Case report | Open | Published:
Acute visual loss after ipilimumab treatment for metastatic melanoma
Journal for ImmunoTherapy of Cancervolume 4, Article number: 66 (2016)
Ipilimumab, a humanized CLTA-4 antibody is a standard therapy in the treatment of advanced melanoma. While ipilimumab provides an overall survival benefit to patients, it can be associated with immune related adverse events (IrAEs).
Here we describe a patient treated with ipilimumab who experienced known IrAEs, including hypophysitis, as well as a profound vision loss due to optic neuritis. There are rare reports of optic neuritis occurring as an adverse event associated with ipilimumab treatment. Furthermore, the patient experienced multiple complications from high dose steroids used to manage his IrAEs.
This case highlights the need for recognition of atypical immune mediated processes associated with newer checkpoint inhibitor therapies including ipilimumab.
Until recently, there were limited treatment options for patients with advanced stage melanoma. In 2011, the United States Food and Drug Association approved two new treatments for advanced, unresectable melanoma - the antagonist cytotoxic T-lymphocyte antigen 4 (CTLA-4) antibody, ipilimumab, and the targeted BRAF inhibitor, vemurafenib. These new medications have demonstrated significant benefits in overall survival [1–3]. Since then, additional therapies have been approved for the treatment of advanced stage melanoma, both targeted therapies [4–8] and immunotherapies, including the newly FDA approved antagonist programmed cell death protein 1 (PD-1) antibodies, pembrolizumab and nivolumab [9–12]. Immuno-oncology is a growing field in the treatment of not only melanoma, but also other solid tumors, such as non-small cell lung and renal cell cancer . These new treatments demonstrate improved and durable responses, but have unique, immune-related side effects which require prompt recognition and management distinct from traditional cytotoxic chemotherapies.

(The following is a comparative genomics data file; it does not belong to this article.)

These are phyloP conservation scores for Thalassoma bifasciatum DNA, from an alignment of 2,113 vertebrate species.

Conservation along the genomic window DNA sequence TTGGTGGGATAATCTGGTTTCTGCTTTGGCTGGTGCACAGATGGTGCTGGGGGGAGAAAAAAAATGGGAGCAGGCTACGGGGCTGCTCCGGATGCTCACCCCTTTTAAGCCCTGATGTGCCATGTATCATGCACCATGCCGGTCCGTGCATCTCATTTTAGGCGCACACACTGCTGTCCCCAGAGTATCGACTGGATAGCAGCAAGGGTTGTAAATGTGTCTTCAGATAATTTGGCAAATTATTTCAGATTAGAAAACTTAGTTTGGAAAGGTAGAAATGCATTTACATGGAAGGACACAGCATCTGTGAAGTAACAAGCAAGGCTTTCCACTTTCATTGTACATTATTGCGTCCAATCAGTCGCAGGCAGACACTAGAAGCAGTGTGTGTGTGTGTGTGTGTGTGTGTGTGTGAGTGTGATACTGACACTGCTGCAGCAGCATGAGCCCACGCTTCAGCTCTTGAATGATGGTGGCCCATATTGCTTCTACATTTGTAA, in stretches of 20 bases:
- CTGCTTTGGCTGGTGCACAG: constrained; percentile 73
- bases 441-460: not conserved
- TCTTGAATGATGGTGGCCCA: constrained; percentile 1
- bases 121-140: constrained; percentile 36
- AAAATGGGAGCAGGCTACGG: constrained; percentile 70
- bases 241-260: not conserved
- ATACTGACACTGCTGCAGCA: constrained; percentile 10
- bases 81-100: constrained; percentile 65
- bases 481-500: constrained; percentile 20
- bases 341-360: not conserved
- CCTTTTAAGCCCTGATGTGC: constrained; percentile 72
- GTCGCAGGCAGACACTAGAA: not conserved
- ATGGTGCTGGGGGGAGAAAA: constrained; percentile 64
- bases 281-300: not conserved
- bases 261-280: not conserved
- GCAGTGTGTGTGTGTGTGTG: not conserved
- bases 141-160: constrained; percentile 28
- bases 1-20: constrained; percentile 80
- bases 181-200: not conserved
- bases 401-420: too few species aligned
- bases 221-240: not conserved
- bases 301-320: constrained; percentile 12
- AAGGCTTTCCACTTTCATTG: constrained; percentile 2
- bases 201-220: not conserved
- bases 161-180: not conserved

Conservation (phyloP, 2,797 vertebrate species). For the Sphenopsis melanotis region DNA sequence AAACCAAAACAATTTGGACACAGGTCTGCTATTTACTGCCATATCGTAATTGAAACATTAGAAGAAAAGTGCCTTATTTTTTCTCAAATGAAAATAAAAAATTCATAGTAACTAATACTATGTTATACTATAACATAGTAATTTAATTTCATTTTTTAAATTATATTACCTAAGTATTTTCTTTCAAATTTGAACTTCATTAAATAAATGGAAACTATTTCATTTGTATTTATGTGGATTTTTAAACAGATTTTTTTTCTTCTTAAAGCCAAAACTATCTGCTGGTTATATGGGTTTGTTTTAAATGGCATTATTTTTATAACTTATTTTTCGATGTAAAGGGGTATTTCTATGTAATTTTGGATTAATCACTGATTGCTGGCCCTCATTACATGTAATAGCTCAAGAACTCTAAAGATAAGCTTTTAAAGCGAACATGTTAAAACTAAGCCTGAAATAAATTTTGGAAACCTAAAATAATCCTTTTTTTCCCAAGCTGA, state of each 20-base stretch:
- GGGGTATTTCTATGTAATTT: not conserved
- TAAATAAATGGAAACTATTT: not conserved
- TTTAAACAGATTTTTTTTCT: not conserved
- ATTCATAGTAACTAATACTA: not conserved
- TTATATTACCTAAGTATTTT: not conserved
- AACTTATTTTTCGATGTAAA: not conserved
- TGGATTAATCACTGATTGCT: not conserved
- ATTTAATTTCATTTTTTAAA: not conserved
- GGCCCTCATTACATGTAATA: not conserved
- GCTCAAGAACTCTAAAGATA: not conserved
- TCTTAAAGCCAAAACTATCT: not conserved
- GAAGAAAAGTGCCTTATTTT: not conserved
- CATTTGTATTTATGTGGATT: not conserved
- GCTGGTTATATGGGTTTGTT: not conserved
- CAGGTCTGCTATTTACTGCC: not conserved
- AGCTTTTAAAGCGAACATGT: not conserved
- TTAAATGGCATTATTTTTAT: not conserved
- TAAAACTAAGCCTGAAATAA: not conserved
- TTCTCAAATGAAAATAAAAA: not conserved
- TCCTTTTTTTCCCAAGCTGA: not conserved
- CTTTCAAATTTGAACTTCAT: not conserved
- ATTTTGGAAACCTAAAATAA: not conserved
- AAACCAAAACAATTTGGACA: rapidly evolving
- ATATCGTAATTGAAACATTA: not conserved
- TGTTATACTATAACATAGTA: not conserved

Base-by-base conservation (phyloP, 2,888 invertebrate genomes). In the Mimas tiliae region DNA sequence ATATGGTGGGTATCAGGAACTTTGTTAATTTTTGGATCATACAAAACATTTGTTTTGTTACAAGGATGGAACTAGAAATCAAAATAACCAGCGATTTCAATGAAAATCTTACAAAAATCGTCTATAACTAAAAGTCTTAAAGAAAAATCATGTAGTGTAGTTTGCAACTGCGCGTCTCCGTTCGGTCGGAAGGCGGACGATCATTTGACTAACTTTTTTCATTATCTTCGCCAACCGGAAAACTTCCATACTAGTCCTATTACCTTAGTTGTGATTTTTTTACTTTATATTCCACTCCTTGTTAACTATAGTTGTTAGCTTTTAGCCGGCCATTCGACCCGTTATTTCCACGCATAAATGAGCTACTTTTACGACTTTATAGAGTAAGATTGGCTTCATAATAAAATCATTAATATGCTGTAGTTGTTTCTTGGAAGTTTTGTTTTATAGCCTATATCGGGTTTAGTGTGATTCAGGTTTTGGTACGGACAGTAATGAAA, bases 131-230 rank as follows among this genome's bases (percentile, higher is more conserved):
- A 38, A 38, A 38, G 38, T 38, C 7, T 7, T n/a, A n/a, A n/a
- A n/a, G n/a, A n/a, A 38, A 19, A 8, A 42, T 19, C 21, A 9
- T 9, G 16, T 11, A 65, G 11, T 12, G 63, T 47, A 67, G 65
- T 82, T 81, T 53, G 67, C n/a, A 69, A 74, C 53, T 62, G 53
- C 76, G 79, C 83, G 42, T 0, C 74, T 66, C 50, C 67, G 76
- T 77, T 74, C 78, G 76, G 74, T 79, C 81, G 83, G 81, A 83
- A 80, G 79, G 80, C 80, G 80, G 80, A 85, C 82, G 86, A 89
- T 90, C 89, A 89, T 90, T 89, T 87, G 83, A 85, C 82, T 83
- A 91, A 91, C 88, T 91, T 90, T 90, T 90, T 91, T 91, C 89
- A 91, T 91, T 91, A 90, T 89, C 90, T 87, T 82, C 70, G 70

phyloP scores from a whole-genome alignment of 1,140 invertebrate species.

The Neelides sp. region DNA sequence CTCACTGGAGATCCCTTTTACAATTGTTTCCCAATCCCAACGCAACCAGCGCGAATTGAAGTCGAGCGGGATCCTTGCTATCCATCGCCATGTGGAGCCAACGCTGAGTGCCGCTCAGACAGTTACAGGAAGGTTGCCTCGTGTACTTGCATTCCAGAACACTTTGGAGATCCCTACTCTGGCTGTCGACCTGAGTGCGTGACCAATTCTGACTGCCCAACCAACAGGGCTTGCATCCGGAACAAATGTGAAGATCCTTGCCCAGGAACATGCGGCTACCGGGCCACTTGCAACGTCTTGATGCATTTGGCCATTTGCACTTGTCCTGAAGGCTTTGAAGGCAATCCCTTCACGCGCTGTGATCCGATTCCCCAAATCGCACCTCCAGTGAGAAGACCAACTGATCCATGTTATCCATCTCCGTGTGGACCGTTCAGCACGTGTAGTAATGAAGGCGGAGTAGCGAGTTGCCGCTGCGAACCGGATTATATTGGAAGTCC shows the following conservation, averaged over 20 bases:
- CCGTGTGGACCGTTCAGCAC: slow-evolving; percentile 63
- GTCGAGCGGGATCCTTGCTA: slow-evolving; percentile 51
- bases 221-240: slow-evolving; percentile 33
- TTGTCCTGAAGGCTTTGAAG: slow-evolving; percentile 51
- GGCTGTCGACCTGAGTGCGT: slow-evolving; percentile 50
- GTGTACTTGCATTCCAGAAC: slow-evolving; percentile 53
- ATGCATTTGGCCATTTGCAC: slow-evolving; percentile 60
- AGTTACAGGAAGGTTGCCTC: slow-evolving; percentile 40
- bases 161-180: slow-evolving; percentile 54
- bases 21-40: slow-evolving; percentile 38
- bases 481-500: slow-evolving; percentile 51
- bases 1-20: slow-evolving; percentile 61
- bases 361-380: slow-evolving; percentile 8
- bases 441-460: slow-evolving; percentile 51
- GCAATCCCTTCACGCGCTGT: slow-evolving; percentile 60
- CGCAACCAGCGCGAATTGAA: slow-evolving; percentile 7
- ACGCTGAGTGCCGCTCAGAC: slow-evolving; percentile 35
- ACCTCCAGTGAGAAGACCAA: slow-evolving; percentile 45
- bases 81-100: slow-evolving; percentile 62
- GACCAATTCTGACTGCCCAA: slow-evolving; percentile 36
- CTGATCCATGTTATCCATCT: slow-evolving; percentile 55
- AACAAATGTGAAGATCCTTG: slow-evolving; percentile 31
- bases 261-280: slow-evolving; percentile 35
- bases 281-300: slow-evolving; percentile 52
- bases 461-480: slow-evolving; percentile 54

Ipilimumab is a human monoclonal antibody directed against CTLA-4. In the normal immune system, CTLA-4 downregulates activation of T-cells in hosts by interaction with a co-receptor on the antigen presenting cell. Antagonism of CTLA-4 with ipilimumab therefore blocks co-receptor interaction leading to activation of the innate immune system, stimulating an immune response against melanoma tumor cells . It is well understood that treatment with ipilimumab can result in a number of immune related adverse events (IrAEs), felt to be the result of cross-reactive tissue damage by activated T-cells [15, 16]. Most IrAEs generally respond and resolve with steroid treatment for several weeks or longer. However, there are cases of IrAEs refractory to steroids that require additional immunosuppressive interventions, including intravenous immunoglobulin (IVIG) and Infliximab [17–19]. The most common immune-related side effects from treatment with ipilimumab include: colitis - causing diarrhea, endocrinopathies - such as hypophysitis and hypothyroidism, hepatitis, and dermatitis [20–25].
Ophthalmologic complications from ipilimumab therapy are rare, occurring in less than 1 % of patients, but generally manifest as uveitis [26–28] with symptoms of blurred vision, decreased visual acuity, dry eyes, pain, and photophobia [28, 29]. An association of colitis with uveitis in patients has been reported . Thyroid like orbitopathy [16, 30–33] and ocular inflammation involving choroid and retina [34–36] have also been reported. Optic neuritis, which involves inflammation of the optic nerve is associated with a number of conditions including multiple sclerosis and autoimmune disorders. Several biologic agents, (especially tumor necrosis factor (TNF)-alpha inhibitors like infliximab, etanercept, and adalimumab) have been associated with optic neuritis . Optic neuritis was recently described in association with ipilimumab treatment [33, 37]. We report here a patient who demonstrated multiple immune-related adverse events including panhypopituitarism and optic neuritis, resulting in monocular blindness, after undergoing treatment with ipilimumab. Moreover, treatment of the immune-related side effects with high dose steroids induced a catatonic depression requiring electroconvulsive therapy (ECT).